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Richard Cabut

Jack takes a walk to the pub.

He traipses, loafs, lollops and occasionally stumbles from the top of Nunhead hill, pausing to take in the City skyline, a small figure crushed by the scale of towers, affirming the idea of a great distances and big facades -- high hopes which belong to other people and which are too far away.

Better to go to the pub, then, down the hill, past the station, and along Nunhead Lane. It's a journey Jack takes every day. But today is different because when he gets to the pub… someone will kill him.

Jack coughs. It's not the hark-kark-kark of a man with a cold or flu -- or even of a man who is simply clearing his throat because he has something to say -- although in his own way Jack does. It is a deep, resonant rumble from within lungs caked with the grime of countless roll-up cigarettes, and the gaseous residue of hundreds, thousands, of barrels of beer bought over the years. There follows a crackling sound as mucus dances with burst blood vessels at the centre of the man's creaky bellows.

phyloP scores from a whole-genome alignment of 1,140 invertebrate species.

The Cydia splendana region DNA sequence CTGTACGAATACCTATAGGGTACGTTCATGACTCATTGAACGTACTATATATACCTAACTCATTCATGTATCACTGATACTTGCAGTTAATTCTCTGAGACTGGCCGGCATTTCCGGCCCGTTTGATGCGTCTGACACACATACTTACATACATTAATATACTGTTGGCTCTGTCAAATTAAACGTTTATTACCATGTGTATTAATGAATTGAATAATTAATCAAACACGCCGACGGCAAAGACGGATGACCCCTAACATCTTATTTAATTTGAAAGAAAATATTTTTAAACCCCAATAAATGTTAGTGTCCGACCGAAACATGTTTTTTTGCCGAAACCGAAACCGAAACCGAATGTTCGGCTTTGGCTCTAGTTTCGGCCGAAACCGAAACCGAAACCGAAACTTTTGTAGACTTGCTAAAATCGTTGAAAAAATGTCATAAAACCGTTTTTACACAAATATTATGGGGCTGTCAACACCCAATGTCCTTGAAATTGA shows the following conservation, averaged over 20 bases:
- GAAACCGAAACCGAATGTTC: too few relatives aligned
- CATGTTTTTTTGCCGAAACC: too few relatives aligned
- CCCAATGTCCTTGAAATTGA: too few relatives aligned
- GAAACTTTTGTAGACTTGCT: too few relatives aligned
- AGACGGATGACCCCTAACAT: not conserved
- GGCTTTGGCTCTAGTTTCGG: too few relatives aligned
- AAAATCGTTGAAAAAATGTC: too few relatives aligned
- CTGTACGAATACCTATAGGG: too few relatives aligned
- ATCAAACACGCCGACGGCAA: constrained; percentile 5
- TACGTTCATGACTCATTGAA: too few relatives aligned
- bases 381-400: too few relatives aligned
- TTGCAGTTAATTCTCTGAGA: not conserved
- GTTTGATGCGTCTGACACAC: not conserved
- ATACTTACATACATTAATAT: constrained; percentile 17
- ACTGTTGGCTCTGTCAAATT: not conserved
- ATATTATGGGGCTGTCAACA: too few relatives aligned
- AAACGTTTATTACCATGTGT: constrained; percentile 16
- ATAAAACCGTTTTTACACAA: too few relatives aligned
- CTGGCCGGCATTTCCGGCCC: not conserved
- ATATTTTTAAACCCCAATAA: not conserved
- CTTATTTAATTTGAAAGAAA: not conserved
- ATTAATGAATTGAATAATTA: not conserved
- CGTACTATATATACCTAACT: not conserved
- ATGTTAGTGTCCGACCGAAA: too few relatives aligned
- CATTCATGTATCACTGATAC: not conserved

It's fitting that Jack lives opposite the cemetery in Nunhead, south east London -- an obscure area known mainly for the vast 51-acre necropolis established in the mid-1880s on what was then an idyllic hillside overlooking the capital. It was a Victorian theatre of mortality - expensive at the front, while at the back, the poor, in their cheap graves, would strain to hear the awakening trumpet blast.

Jack, though, hears nothing except, in his imagination, the bolts of the pub opening, welcoming him into a different sort of heaven. One where all the palaver can be forgotten, the ugliness and boredom ("there's nuffink on the telly"), not to mention the death threats from people who inspire dread and panic amongst those who get on their their bad side -- not that they have a good side -- all of whom want money owed to them by Jack, want it bad enough to carve him open if only they could find time to get around to it, so busy are they cutting and beating other unfortunates.

But four or five pints of premium lager -- for starters -- will put those fuckers where they belong, at the back of Jack's mind along with all the other bollocks.

The sky grows darker -- as it always does in stories like this, in which themes of decay, anomie and violence, which inform the impending sense of doom, hang like black clouds.